The term "hustle player" is used to describe players like Dennis Rodman, Joakim Noah or Anderson Varejao -- the kind of role players teams need to be successful. Because of that, praising Griffin's hustle may seem like something of a backhanded compliment, but effort is just as important a part of Griffin's game as his athleticism or skill.
The goal of every defense in the NBA is to keep opposing players from scoring at the basket: Griffin is able to score at the rim over and over again because he uses his athleticism and work ethic to create opportunities at the rim before the opposing defense can set up against him.
Griffin is more than a great hustle player -- he's a great player who hustles.
According to Synergysports.com, Griffin has made 139 of 212 shots on plays where he gets the ball after making an off-ball cut, grabs an offensive rebound or gets the ball in transition. That means Griffin generates approximately 3.5 baskets per game without the Clippers' having to feed him the ball in the post, set him up in isolation or involve him in the pick-and-roll -- and that doesn't even include the value of the free throws Griffin draws in those situations.
To show you just how much "free" offense Griffin has generated this season, here are the equivalent numbers for some of the other top forwards and centers in the league:
- Dwight Howard: 92-of-123
- Amare Stoudemire: 87-of-167
- Pau Gasol: 129-of-191
- Kevin Love: 131-of-252
- LeBron James: 104-of-172 (79 of the 104 made baskets have come in transition)
As you can see, only Love generates anywhere near as much "free" offense as Griffin, and it has taken him 40 more attempts than Griffin to even get close.
Even if you take the off-the-ball-cut baskets out of Griffin's "free" offense numbers -- because every set offense does involve some cutting -- he has scored 97 times alone this season on offensive rebounds or transition opportunities. That's nearly five points per game that Griffin gives the Clippers without their needing to face any sort of set defense.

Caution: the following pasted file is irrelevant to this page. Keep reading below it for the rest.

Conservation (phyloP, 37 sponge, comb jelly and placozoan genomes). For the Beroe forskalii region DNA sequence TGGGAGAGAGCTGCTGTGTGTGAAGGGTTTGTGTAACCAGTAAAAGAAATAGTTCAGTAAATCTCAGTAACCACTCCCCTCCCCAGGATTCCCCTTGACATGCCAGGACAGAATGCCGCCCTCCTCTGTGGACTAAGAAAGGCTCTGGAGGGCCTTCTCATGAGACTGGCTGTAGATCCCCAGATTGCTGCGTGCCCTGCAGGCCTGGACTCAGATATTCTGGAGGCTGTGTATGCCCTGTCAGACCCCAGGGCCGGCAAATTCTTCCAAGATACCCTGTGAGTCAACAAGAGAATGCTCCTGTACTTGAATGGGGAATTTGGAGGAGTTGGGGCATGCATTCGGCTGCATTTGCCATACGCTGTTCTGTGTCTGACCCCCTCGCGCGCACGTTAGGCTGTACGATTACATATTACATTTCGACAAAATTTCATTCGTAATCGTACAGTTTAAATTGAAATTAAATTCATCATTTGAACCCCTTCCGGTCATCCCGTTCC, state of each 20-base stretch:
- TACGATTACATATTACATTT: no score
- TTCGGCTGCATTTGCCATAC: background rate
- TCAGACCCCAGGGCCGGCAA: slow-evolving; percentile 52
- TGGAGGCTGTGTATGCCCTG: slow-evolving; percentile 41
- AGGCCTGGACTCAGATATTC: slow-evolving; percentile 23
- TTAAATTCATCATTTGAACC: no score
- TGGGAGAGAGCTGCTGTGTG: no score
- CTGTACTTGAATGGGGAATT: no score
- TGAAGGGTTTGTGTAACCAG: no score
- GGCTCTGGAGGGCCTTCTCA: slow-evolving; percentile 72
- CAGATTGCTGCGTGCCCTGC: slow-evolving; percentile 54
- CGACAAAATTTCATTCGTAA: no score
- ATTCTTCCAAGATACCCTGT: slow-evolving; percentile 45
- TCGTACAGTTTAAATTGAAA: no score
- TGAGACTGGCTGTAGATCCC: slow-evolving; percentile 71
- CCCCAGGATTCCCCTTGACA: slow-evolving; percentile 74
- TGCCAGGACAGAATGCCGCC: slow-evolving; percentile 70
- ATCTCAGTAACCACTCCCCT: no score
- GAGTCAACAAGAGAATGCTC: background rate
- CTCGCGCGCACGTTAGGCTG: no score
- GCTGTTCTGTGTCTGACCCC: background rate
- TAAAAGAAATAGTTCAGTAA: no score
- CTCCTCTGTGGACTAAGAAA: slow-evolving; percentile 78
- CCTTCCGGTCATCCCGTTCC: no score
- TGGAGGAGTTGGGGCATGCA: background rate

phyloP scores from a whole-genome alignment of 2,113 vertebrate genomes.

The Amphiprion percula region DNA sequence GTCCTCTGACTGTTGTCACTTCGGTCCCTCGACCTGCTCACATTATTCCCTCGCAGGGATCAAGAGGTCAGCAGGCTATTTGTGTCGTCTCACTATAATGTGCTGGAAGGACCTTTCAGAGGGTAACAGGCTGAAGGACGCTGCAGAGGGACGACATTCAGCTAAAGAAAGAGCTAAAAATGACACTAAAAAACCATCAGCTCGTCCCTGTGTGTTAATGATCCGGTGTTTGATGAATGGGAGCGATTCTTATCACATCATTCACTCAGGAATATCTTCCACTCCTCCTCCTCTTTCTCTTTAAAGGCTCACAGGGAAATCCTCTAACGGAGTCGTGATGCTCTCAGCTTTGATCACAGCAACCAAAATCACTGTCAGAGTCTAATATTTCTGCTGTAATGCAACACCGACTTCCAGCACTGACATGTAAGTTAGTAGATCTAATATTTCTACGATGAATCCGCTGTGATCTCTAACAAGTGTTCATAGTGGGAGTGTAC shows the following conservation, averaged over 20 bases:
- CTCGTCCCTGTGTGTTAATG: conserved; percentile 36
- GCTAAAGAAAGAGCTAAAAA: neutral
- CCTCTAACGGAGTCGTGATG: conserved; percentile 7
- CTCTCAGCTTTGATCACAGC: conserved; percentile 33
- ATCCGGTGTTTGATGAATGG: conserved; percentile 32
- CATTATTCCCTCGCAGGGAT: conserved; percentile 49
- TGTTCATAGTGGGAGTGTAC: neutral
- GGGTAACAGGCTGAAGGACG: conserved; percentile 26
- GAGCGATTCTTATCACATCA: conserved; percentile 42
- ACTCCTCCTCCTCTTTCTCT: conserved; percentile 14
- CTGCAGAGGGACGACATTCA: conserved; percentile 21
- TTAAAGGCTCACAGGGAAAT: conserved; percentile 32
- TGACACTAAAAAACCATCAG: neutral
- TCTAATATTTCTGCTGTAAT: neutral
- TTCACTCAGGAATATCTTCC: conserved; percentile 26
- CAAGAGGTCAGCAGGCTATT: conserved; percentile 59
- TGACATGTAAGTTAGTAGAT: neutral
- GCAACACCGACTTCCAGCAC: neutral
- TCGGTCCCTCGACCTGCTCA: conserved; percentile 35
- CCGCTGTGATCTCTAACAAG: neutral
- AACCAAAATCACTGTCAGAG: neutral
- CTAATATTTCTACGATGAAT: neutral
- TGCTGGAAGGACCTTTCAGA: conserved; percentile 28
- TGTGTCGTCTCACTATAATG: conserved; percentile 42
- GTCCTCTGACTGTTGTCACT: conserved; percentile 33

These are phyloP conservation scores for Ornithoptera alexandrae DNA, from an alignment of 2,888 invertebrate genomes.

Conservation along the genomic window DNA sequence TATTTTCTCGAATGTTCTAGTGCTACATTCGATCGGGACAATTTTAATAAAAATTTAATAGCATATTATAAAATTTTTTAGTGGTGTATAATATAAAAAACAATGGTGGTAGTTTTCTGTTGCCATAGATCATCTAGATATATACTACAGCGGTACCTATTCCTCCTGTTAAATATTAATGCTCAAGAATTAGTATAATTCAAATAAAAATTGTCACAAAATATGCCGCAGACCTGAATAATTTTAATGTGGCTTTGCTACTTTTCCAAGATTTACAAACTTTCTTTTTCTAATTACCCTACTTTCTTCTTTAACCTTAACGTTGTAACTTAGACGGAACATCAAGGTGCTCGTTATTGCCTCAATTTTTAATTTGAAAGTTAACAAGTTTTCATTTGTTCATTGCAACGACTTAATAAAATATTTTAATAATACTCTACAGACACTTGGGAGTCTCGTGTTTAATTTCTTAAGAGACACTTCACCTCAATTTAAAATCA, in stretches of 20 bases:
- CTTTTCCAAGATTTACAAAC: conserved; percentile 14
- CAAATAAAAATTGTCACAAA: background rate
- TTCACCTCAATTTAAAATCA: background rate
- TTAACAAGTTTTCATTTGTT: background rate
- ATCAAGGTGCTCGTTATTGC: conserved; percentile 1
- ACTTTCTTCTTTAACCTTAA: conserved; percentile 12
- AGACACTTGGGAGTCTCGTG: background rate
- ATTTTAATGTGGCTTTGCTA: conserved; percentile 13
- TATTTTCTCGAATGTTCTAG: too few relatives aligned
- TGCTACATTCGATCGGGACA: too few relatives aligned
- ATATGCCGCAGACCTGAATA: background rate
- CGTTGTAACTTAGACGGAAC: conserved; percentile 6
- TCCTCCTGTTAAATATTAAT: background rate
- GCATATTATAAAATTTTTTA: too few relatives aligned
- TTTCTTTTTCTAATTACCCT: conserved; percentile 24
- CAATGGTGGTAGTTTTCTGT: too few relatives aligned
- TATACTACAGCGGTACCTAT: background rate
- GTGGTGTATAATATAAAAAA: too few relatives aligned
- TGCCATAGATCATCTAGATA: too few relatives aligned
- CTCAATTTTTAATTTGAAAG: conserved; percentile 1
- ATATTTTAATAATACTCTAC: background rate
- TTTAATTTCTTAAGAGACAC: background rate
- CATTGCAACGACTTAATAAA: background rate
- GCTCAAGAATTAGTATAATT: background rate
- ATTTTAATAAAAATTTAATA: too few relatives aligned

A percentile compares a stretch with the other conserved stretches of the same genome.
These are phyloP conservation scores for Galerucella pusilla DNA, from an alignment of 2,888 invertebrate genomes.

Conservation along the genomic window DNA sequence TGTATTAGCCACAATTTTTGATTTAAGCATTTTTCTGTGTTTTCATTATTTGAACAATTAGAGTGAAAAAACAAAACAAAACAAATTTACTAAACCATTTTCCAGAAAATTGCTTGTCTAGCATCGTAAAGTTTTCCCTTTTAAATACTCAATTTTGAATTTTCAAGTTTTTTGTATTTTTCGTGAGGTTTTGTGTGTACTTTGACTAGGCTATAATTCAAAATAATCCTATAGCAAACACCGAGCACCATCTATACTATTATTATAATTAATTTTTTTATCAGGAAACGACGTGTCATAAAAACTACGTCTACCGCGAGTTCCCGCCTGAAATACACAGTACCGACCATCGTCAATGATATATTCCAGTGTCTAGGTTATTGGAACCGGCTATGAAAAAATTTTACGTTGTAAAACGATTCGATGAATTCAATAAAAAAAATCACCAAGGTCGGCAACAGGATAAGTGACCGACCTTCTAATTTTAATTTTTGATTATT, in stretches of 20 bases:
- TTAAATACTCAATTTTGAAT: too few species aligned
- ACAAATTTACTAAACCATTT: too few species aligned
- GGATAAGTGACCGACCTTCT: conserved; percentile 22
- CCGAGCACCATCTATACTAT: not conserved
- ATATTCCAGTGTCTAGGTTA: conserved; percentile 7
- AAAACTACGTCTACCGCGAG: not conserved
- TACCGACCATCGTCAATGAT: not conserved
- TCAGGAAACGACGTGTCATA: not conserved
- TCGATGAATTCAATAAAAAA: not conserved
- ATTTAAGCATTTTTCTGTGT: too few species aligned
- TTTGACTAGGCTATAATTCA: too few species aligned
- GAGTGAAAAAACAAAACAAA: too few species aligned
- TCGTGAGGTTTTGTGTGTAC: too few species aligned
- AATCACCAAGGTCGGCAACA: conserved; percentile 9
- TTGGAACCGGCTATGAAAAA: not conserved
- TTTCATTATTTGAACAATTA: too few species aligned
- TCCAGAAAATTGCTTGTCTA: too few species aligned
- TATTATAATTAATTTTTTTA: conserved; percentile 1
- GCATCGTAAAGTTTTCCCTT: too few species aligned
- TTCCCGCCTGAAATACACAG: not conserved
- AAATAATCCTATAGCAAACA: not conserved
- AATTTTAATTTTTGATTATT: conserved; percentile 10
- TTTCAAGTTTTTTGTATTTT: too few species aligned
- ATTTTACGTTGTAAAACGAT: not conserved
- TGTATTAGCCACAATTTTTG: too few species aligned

Griffin's ability to move without the ball, crash the offensive glass and score in transition are all special. Unless something unexpected happens, the Clippers will be enjoying the benefit of free points courtesy of Griffin's athleticism and hustle for many years to come.
Now for the really exciting part: All the other parts of Griffin's game are only going to get better.
Griffin loves to face his man up on the low blocks and use his speed to blow by him. He's developing a series of spin moves and counters on the blocks. He's gaining confidence in his 10- to 15-foot jumper. He's already a phenomenal passer for a forward. If Griffin works as hard off the court as he does on it, it won't be long before he is nearly as dangerous in half-court situations as he is on the boards or in transition. (Even his free throw shooting has been improving -- he has shot 70 percent from the line in January.)
Griffin is already having one of the best rookie campaigns ever because of his big-time athleticism and his enthusiasm for using that athleticism to do the little things that produce extra points and help his team win. As he improves his ballhandling, shooting and defense, he'll be all but unstoppable. Then again, recent opponents would be the first ones to tell you that Griffin isn't particularly stoppable right now.